Dated ye first day of November in ye twenty-third year of our reign (1672).” The position of the now rising town in the lap of the Pennine range whilst affording to the mills abundant _ streams of pure water from the clustering hills had the counterbalancing effect of making exit from the valley toilsome and costly. The King’s highroads were bad and fondrous. The hills were steep, their ascent hard, for the cumbrous wains groaning and creaking under the heavy burden of good broadcloth. But our ancestors had to brave the perils of these roads to sell their goods, and buyers from the great cities of the south, and the foreign agents from the ports must oft have cursed the fate which in the wild winter days compelled them to penetrate the fastnesses of this hill-girt town. The manufactured pieces destined for distant marts inland must perforce be conveyed by waggon to the great
* qy. quietly. 35
centres of commerce. The coaches for passengers, and the wains for merchandise, used to start from the Pack Horse
and the Warren House, and many still living remember the familiar procession. To the tourist on pleasure bent, the dashing coach with its thrilling horn may present an alluring picture ; but to a business man time is money, and the swaying coaches that were thought marvels of speed, if by swift changing relays of horses they accomplished the journey between Huddersfield and London in thirty-six hours of incessant travel would chafe to distraction the eager bagsman of to-day. In the year 1780, however, the river Calder was made navigable from Wakefield to Halifax, and five years later the Ramsden Canal was made from the Calder at Cooper Bridge to Aspley, thus opening up an outlet to the coast. After eighteen years devoted to its construction, a still more costly undertaking, the Huddersfield Canal, working its dank and gloomy way beneath the ponderous
WHERE TO FURNISH.
the square, which with its graceful marble statue of Sir Robert Peel is admirably designed to impress the visitor with the structural elegance of the modern parts of the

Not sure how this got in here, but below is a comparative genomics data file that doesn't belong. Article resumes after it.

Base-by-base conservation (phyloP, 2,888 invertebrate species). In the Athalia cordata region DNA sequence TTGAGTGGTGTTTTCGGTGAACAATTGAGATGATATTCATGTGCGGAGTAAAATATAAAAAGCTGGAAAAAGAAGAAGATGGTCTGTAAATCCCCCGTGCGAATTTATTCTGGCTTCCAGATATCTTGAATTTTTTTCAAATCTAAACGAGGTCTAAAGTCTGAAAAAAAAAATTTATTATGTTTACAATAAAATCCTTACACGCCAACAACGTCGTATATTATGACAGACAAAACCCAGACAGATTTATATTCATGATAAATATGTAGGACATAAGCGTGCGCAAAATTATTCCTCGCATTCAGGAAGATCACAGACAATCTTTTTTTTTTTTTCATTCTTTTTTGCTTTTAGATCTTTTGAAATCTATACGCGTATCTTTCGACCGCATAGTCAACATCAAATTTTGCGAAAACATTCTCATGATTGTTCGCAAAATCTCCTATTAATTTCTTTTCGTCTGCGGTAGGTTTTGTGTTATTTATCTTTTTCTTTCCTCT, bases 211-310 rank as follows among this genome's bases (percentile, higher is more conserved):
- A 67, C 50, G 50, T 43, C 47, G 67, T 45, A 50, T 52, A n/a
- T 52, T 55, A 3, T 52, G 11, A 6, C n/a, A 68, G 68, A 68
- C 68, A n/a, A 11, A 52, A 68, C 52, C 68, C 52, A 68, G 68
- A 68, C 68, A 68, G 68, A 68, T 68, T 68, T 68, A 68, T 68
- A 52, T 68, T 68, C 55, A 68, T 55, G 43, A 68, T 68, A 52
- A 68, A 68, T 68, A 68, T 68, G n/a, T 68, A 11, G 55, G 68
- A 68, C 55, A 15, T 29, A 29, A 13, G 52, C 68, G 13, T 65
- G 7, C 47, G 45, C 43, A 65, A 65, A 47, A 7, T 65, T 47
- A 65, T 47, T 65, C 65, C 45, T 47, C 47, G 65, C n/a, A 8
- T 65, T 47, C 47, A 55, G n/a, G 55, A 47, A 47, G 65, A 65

[by F, Collins.
From a Photo.]
town. The railroads of the L. & N. W. and the L. & Y. Companies, over the latter of which the Great Northern Co.
High-Class Aerated Table Waters
Analyst’s Report and Price List on application.
Chemical and Apparatus,
Metric Weights and Measures,
The rapid transaction of business requires not only the means of constant personal communication but corres- pondence swift and secure by letter. The mode in which
[by F. Collins.
correspondence was carried on between various places, when the Huddersfield Cloth Market Hall was built, may excite,
TeLecrams: GOVERNOR, HUDDERSFIELD.” NAT. TELEPHONE 201,
Patent HYGIENIC Gas Cooking Range
There is only one Best, and that is the “ HYGIENIC,” having the following advantages over all others :—
says Lord Macaulay, the scorn of this generation, yet it was such as might have moved the admiration and envy of the polished nations of antiquity, or of the contemporaries of Raleigh and Cecil. A rude and imperfect establishment of posts for the conveyance of letters had been set up by Charles the First, and had been swept away by the Civil Wars—under the Commonwealth the design was resumed. On most lines of road the mails went out and came in only on alternate days. In Cornwall, in the Fens of Lincoln- shire, and among the hills and lakes of Cumberland, letters were received only once a week. The bags were carried on horseback, day and night, at the rate of about five miles an hour. The charge for carrying a single letter was twopence for eighty miles, and threepence for a longer distance. The postage increased in proportion to the weight of the packet.
In Huddersfield, quotes Mr. Owen Balmforth in his excellent History of Huddersfield, all the post office business eighty years ago was in the hands of one old woman, who marked the price on each letter, for in those days letters were paid for on delivery, and another old woman had all the delivering to attend to. The post office was in Old Street, Kirkgate. Thence it was removed to the corner of the Market Place in New Street, later still to the opposite side of New Street. At the Market Place office Mr. Wm. North was for many years the Post-master. People in business usually fetched their letters in bags, other missives reached their destination very much as the few postmen pleased. From New Street the central office was trans- ferred to the present palatial pile in Northumberland Street, and the employés attached to it number over 100. In 1857 the letters delivered averaged 28,600 weekly, in 1867, 50,200 weekly, and they now number some 140,000 weekly, and
Is now showing all the
there is moreover a yearly delivery from the central or other
town offices of near half-a-million telegrams.
POST OFFICE. (by F. Collins.
The introduction of machinery which marked the end of the eighteenth and the beginning of the nineteenth century was not productive of unmixed blessings. In many
AR WORD TO THE YYY’S.
4, VICTORIA LANE, HUDDERSFIELD.